16. Jason Norcross*, Kurt Clowers**, Tim Clark**, Matthew S. Cowley***, Lauren Harvill***, Stephen Chappell*, Leah Stroud****, Lena Desantis***, William Polaski*****, Richard Morency*******, Jessica Vos******, Michael Gernhardt******, Effects of Changing Center of Gravity on Shirtsleeve Human Performance in Reduced Gravity, TM-2010-216127, 7/1/2010, pp. 134, *Wyle Integrated Science & Engineering Group, Houston; **MEI Technologies, Inc., Houston; ***Lockheed Martin, Houston; ****Rice University, Houston; *****University of Houston, Houston; ******NASA Johnson Space Center, Houston.

    Keywords: center of gravity; human performance; metabolism; gravitational fields; lunar gravitation; environment simulation; stability tests; posture, human body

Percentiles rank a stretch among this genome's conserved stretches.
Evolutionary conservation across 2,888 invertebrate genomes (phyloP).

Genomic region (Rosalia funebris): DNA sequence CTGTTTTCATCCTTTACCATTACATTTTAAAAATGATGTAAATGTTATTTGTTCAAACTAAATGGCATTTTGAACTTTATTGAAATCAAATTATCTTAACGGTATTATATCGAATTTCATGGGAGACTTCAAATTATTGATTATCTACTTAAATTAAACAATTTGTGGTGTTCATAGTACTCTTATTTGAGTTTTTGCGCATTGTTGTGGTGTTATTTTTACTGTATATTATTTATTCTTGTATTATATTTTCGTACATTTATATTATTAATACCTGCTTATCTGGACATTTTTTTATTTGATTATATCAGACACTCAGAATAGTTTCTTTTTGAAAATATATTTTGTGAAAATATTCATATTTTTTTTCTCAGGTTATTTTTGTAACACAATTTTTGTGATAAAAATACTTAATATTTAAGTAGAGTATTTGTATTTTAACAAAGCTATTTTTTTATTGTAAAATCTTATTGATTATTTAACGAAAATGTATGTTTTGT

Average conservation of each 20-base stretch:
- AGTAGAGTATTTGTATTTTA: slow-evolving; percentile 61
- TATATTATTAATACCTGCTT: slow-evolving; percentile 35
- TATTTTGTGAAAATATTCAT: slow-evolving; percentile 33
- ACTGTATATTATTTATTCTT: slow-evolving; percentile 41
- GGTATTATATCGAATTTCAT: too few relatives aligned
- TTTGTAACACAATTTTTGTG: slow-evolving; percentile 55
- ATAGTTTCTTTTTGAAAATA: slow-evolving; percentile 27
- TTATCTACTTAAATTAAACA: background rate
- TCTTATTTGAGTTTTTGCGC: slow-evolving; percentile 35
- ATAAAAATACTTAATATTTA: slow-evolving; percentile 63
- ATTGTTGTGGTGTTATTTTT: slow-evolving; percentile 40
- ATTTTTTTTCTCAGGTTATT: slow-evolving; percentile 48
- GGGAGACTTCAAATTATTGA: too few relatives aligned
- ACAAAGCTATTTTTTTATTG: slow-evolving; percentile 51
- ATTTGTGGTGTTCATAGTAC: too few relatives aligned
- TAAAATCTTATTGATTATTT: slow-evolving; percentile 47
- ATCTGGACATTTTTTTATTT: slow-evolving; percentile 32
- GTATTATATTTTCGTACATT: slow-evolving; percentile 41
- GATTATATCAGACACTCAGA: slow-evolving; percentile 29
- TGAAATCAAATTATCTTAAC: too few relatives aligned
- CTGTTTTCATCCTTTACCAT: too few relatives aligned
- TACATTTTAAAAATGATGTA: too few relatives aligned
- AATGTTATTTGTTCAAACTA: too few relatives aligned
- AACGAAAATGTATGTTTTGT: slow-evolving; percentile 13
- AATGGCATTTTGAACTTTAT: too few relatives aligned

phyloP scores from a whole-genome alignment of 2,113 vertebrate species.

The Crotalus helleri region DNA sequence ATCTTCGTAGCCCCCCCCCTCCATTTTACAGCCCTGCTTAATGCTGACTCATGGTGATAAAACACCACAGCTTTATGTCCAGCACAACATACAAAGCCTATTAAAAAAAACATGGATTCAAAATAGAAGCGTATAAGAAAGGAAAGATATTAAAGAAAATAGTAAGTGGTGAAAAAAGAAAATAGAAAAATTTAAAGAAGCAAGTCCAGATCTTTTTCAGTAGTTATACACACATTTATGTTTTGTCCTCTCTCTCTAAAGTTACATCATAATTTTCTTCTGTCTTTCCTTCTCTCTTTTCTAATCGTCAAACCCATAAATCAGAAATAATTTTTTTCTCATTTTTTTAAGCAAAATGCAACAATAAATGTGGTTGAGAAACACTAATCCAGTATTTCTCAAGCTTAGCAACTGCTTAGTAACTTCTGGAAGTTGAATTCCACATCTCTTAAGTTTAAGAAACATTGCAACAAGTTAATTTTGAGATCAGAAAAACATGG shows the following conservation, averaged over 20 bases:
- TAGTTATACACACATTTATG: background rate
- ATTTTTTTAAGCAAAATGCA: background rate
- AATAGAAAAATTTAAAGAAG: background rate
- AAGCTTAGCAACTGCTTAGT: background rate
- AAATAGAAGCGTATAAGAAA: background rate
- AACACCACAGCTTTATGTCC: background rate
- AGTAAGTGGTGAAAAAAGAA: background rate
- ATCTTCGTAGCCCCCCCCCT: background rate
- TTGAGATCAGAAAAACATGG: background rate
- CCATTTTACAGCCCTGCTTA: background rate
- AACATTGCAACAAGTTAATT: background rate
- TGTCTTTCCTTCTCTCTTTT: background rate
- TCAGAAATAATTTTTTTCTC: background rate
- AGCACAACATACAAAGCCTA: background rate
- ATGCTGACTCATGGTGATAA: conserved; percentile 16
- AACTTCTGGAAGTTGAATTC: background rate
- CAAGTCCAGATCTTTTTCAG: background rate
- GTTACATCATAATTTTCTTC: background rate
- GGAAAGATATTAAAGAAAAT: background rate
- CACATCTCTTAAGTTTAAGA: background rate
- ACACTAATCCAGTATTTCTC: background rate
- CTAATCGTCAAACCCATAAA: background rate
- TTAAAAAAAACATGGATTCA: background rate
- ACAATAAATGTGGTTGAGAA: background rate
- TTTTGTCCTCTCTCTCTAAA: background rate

Abstract: This test evaluated the effects of varying center-of-gravity (CG) locations on unsuited (ie, shirtsleeve) human performance. Although different performance results were noted, data analysis indicates many of these performance differences may have resulted from system dynamics, hardware setup, and/or testing methodology. Three of the configurations unexpectedly had almost identical metabolic values. This lack of variability indicates that either there were no notable differences in human performance among them or other factors may have compromised our ability to effectively vary CG using an overhead suspension lunar gravity simulator. Metabolic and subjective results among CG conditions for ambulation were very similar, leading to the same conclusions. Although the Space Vehicle Mockup Facility’s partial-gravity simulator "POGO" provided a reasonable ground-based analog for testing postural stability during reduced-gravity loading, mechanical couplings limit observations to a single plane of motion (sagittal), and its upward force vector may have a mechanical and/or physiologic (haptic) stabilizing influence on balance control that could reduce apparent instabilities. Postural stability appeared to be degraded during the simulated reduced-gravity loading conditions tested in this experiment. We therefore recommend that follow-up experiments be performed, probably during parabolic flight, to verify these findings without the potential mechanical-based confounding factors of the POGO system